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CoolerMaster CM310 review: Brilliance on a budget
- Great "mouse feel"
- Limited RGB functionality
- Not as sharp as high-end sensors
While the CoolerMaster CM310 isn’t going to win awards for being the cheapest or best gaming mouse out there, it can certainly hold its own as one of the better cheap gaming mice out there.
Price$ 59.00 (AUD)
With so many brands operating in the space, it’s easy to spend more money than you need on a gaming mouse. Sure, thrills like comprehensive RGB lighting, 16K sensors and wireless charging are nice. But if you’re after the basics, it’s all icing on the cake. A mouse that’s good for gaming and doesn’t cost an arm and a leg.
And if you’re looking to have your cake and eat it, the CoolerMaster CM310 is a surprisingly affordable alternative that ticks all the boxes and delivers the goods. It’s not quite the best budget mouse out there, but that’s not to say it isn’t a good budget mouse.
What are the specs of the CoolerMaster CM310?
Dimensions: 127 x 71.5 x 39.5 mm
DPI: 10000 DPI
RGB Software: Custom, 5 preset modes
Polling Rate : 1000 Hz
Cable: 1.8 meters
What’s good about the CoolerMaster CM310?
While the looks on the thing are fairly bog-standard, the reality of using the CoolerMaster CM310 is anything but.
Not to oversell it, but this thing is an absolute delight to use. When paired up with multiplayer shooters like Overwatch and Apex Legends, I found it consistently responsive and easy to rely on. The rubber side-grips are add a nice, tactile feel to the CM310 and while the mouse isn’t exactly overflowing with buttons (like the Razer Naga), it does have more than enough macro buttons for you to make easy use of them if needed.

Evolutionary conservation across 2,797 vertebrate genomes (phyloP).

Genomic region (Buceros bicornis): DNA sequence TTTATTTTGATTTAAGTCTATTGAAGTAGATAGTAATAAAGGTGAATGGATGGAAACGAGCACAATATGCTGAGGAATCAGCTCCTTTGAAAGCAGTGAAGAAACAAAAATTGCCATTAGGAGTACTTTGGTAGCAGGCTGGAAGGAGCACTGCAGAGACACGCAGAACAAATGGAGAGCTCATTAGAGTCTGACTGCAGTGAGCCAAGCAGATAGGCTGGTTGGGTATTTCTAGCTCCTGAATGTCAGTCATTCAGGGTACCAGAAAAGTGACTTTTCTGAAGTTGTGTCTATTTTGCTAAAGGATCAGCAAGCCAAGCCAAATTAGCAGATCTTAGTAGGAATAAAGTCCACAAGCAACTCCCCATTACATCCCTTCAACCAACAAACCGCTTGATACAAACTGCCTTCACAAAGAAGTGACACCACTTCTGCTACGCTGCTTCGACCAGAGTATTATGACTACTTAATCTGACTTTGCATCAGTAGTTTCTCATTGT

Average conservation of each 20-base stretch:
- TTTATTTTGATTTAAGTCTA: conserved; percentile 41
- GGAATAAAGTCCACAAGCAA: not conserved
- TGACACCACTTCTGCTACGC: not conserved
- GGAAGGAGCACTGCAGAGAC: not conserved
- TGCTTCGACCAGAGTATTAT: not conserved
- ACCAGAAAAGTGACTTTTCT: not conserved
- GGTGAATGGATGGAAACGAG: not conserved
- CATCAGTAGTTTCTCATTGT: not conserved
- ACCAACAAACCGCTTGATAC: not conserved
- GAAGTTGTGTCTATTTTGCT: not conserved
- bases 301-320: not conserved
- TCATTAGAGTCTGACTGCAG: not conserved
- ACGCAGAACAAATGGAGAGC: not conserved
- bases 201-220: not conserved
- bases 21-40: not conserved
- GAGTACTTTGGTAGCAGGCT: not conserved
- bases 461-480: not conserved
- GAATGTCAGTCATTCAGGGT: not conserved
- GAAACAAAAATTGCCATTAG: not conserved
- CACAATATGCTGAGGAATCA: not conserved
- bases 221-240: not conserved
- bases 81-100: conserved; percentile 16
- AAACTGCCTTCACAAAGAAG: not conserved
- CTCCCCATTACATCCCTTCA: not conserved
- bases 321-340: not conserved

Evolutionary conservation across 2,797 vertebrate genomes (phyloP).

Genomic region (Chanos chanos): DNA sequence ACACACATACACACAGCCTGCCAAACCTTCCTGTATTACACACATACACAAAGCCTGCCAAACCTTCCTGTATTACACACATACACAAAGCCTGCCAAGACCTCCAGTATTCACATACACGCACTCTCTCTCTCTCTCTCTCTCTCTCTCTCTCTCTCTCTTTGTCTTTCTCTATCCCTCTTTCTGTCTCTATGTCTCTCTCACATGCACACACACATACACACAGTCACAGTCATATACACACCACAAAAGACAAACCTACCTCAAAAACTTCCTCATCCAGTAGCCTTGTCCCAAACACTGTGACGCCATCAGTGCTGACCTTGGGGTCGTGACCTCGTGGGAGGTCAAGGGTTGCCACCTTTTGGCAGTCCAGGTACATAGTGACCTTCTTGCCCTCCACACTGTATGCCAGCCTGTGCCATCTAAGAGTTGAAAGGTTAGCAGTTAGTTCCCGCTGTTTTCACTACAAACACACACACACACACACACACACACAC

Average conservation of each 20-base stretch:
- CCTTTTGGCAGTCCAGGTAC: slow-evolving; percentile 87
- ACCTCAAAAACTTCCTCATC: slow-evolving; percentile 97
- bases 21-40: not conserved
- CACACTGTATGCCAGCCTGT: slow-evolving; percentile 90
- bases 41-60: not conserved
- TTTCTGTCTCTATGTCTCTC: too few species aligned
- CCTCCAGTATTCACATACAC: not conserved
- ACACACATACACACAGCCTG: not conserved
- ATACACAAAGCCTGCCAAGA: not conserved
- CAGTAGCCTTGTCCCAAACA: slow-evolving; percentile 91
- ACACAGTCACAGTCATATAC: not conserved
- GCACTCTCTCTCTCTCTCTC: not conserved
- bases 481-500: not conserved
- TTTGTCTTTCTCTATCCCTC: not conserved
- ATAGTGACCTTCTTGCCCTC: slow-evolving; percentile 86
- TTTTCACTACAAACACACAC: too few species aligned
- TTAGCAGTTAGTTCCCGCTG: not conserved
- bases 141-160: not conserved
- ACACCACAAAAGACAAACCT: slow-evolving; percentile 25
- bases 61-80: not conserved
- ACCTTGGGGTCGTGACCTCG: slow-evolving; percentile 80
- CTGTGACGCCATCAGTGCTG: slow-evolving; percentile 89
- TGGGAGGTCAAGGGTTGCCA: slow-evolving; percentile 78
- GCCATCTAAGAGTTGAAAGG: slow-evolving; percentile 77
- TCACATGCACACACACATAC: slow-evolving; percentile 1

The final piece of the puzzle here is the price.
The CoolerMaster CM310 is dirt-cheap. If you’re searching online, you can probably pick up one of these for less than $50. That’s less than an expensive lunch and much less than fare like Logitech’s powerhouse Hero G502 gaming mouse. That said, it’ll end up costing slightly more if you opt for retail and it is a slightly-harder sell when compared to HyperX's Pulsefire alternative.
What’s not so good about the CoolerMaster CM310?
On the other hand, the CoolerMaster CM310 is unashamedly bare-bones.
The sensor isn’t as large or advanced as pricier fare from Razer or Logitech. Plus, the build and make here feels pretty cheap (though, to be fair, the CM310 is). Rubber grip aside, the CM310 is mostly made of low-quality plastic - and it never lets you forget that. Reminders are everywhere you look. The quality of the cable isn’t great and I found the DPI toggles on the top of the mouse just a little too finicky for my liking.
The CM310 is also pretty limited when it comes to customizability. You can toggle the lighting on the mouse between five presents using one of the toggles on the device itself. However, there’s no attached software to allow for more nuanced customization (such as Razer’s Chroma system).
Last but not least, you can’t really do much in terms of customizing the extra keys on the CM310. There’s no dedicated software here to make putting together macro keys a straightforward process.
On one hand, this means that using the CM310 is pretty plug and play. On the other, the inability to easily throw together a macro on a moment’s notice might end up being a limitation you’ll have to live with. Or at least, an obstacle you'll need to overcome if your aspirations are more ambitious.
The Bottom Line: Should you buy the CoolerMaster CM310?
The CoolerMaster CM310 is a tick-the-boxes sort of product. It’s not perfect and it doesn’t really set a new high bar for gaming mice - but it isn’t really trying too. The cocktail of ambitions and aspirations here is more humble.
The CoolerMaster CM310 isn’t going to win awards for being the cheapest or best gaming mouse out there, but it can certainly hold its own as one of the better cheap gaming mice out there.
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